Monday, April 25, 2011

House Sparrow

House Sparrows (Passer domesticus) is a small non-native bird that resides near human dwellings. Its species name of domesticus even hints at its preference for associating with human activity. They are native to Europe, Asia and parts of the Mediterranean and have been introduced throughout the World, both purposely and accidentally. They are perhaps the most widely distributed bird species in the World.

House Sparrows aren’t related to other North American sparrows, and they’re differently shaped. House Sparrows are chunkier, fuller in the chest, with a larger, rounded head, shorter tail, and stouter bill than most American sparrows. So these gregarious birds should not be mistaken for native species of sparrows. The house sparrow competes for nesting sites with native birds and often displaces them. Bluebirds are especially targeted by this bird, house sparrows will enter the bluebird house and peck holes in the eggs or kill the babies. They also take over purple martin houses, chick-a-dee houses and any other birdhouse they can fit into. I noticed one the other day in my own backyard trying to fit into a wren house entrance. It's eyes seriously misjudged the diameter of the hole, compared to the size of its own body. She worked and worked at trying to fit. I had to admire her for the positive attitude...kind of like a woman who is convinced she can wear a pair of jeans one size smaller, and will do everything she can to make them fit!

I personally do not tolerate house sparrows and as soon as I discover nests in my bluebird houses or other bird houses I destroy the nest, eggs, and any nestlings. I admit this is an ongoing battle and I find myself clearing out a nest almost daily for over a month or more. Some people may find this cruel to the bird, and cannot imagine killing any bird, and that is fine. If you prefer to let them take over your nest boxes and breed and add to the ever growing population of house sparrows then that is your choice. I for one prefer to give the native species a fair chance. House sparrows and starlings are two species of birds that are not protected under the migratory bird act, or by any other Federal or state laws. They are much more aggressive than the smaller nesting birds that typically fall victim to the house sparrow invasion. I do however have a pair that takes up residence in my clothes line pole every year, and I leave them alone. Mostly because they are not invading the bird houses.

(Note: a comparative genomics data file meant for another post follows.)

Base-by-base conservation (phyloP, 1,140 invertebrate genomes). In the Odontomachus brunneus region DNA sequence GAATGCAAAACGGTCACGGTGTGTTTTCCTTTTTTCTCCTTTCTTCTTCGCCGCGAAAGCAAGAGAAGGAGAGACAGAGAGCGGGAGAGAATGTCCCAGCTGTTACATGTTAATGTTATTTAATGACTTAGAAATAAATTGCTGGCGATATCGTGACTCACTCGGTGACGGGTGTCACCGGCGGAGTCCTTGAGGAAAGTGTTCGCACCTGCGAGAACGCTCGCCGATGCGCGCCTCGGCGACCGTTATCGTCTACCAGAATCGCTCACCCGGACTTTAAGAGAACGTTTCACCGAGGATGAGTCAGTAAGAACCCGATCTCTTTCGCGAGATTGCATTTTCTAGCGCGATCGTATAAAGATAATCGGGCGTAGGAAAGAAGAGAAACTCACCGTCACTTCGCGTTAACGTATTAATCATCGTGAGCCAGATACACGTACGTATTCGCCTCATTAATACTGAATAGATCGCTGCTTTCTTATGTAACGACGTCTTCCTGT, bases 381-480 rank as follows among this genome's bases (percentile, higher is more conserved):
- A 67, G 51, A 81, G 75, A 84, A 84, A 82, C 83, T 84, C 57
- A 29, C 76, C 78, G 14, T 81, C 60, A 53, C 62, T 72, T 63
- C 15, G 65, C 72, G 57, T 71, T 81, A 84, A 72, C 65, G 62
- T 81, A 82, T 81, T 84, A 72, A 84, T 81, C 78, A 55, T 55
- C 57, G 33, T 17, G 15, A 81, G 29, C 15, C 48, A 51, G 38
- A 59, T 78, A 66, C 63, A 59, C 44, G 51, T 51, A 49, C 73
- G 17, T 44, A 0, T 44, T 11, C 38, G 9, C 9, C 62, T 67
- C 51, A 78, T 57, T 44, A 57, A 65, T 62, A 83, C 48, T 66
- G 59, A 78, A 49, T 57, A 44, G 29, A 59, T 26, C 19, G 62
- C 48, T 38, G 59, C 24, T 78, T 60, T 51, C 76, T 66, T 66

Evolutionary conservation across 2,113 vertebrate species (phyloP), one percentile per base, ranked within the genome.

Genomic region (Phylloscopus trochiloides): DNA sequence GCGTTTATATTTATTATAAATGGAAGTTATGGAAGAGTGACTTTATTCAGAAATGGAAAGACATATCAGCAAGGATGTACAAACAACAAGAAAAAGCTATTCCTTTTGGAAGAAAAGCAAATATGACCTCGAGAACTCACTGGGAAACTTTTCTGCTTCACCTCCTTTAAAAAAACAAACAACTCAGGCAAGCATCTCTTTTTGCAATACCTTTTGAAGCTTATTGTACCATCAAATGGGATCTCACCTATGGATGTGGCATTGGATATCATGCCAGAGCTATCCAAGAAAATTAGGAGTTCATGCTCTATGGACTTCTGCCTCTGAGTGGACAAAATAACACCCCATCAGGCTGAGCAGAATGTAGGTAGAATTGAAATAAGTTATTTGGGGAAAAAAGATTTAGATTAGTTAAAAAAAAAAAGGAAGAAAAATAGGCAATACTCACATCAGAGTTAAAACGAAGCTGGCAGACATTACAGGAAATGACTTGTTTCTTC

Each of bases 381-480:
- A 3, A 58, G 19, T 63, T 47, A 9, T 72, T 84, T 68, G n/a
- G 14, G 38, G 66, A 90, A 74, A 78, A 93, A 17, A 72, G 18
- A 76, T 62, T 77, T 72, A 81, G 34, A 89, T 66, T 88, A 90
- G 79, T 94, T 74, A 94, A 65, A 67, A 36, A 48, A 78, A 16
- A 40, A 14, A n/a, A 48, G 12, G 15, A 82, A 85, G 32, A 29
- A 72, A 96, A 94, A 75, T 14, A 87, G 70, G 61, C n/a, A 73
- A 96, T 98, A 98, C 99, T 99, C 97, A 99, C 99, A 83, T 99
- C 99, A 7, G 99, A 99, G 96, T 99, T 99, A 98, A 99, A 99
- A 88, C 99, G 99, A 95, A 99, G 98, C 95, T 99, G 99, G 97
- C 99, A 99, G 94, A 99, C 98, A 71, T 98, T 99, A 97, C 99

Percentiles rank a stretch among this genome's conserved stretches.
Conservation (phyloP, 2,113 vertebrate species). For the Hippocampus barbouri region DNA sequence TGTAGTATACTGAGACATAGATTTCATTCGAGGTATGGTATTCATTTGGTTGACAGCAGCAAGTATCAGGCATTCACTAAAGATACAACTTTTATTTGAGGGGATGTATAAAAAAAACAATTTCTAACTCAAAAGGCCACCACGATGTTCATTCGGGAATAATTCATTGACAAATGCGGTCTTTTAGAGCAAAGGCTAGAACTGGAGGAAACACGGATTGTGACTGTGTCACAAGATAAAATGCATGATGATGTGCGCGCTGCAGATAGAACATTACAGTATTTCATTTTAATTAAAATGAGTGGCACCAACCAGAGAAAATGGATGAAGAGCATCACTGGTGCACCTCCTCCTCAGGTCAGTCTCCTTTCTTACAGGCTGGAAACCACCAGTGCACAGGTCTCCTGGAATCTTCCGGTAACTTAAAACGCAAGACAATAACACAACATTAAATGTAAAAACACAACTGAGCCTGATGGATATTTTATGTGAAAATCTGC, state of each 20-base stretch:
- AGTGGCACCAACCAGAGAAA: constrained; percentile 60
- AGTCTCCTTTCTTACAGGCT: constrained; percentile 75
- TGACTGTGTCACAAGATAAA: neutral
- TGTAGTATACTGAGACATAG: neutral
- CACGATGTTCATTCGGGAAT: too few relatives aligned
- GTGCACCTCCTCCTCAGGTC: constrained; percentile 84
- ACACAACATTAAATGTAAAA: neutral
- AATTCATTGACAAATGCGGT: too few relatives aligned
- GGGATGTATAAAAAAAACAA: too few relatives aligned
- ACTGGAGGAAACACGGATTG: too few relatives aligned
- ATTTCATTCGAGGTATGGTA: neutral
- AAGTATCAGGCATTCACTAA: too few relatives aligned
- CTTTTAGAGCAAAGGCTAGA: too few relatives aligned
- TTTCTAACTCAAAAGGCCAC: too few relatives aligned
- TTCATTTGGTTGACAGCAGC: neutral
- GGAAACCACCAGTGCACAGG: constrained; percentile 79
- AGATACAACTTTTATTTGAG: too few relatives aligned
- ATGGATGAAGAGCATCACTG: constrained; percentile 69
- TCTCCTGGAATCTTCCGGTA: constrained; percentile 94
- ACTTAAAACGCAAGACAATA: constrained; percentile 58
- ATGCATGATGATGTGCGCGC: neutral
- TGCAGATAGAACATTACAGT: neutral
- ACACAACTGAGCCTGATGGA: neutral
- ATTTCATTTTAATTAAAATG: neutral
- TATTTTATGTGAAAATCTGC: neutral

Birdwatchers have no particular love of house sparrows and that comes back to the invasive tendency of the species. These birds feed on a wide variety of seeds and other foods. They are very fond of wheat and oat seeds and will often invade fields in large numbers. Farmers often shoot, bait or trap the adults to keep them out of their fields. Sparrows are also known to spread diseases such as West Nile and Salmonella to humans and to livestock, which is one more reason they should not be tolerated in large numbers.

House sparrows do have natural enemies in the form of birds of prey, in particular American Kestrels. Cats will also capture many house sparrows. In Europe they are often victims of roadkill and in parts of the Mediterranean humans feed on them as part of their normal diet.

House sparrows were introduced into the United States in 1851 in New York to help control caterpillar populations. After the initial release there were many subsequent releases in various parts of the country, with each release they became more and more established. They have now spread their range throughout all of the United States. They are listed as a species of least concern with the IUCN because of their large population and range. These birds return to their birthplace after every migration (a characteristic known as philopatric). Because of this, local populations have adapted to the color of their habitat resulting in 15 distinct subspecies in the West.

Depending upon how you feel in regards to these little birds, you may want to implement a control plan on your own property. This is especially true if you have bluebird houses.

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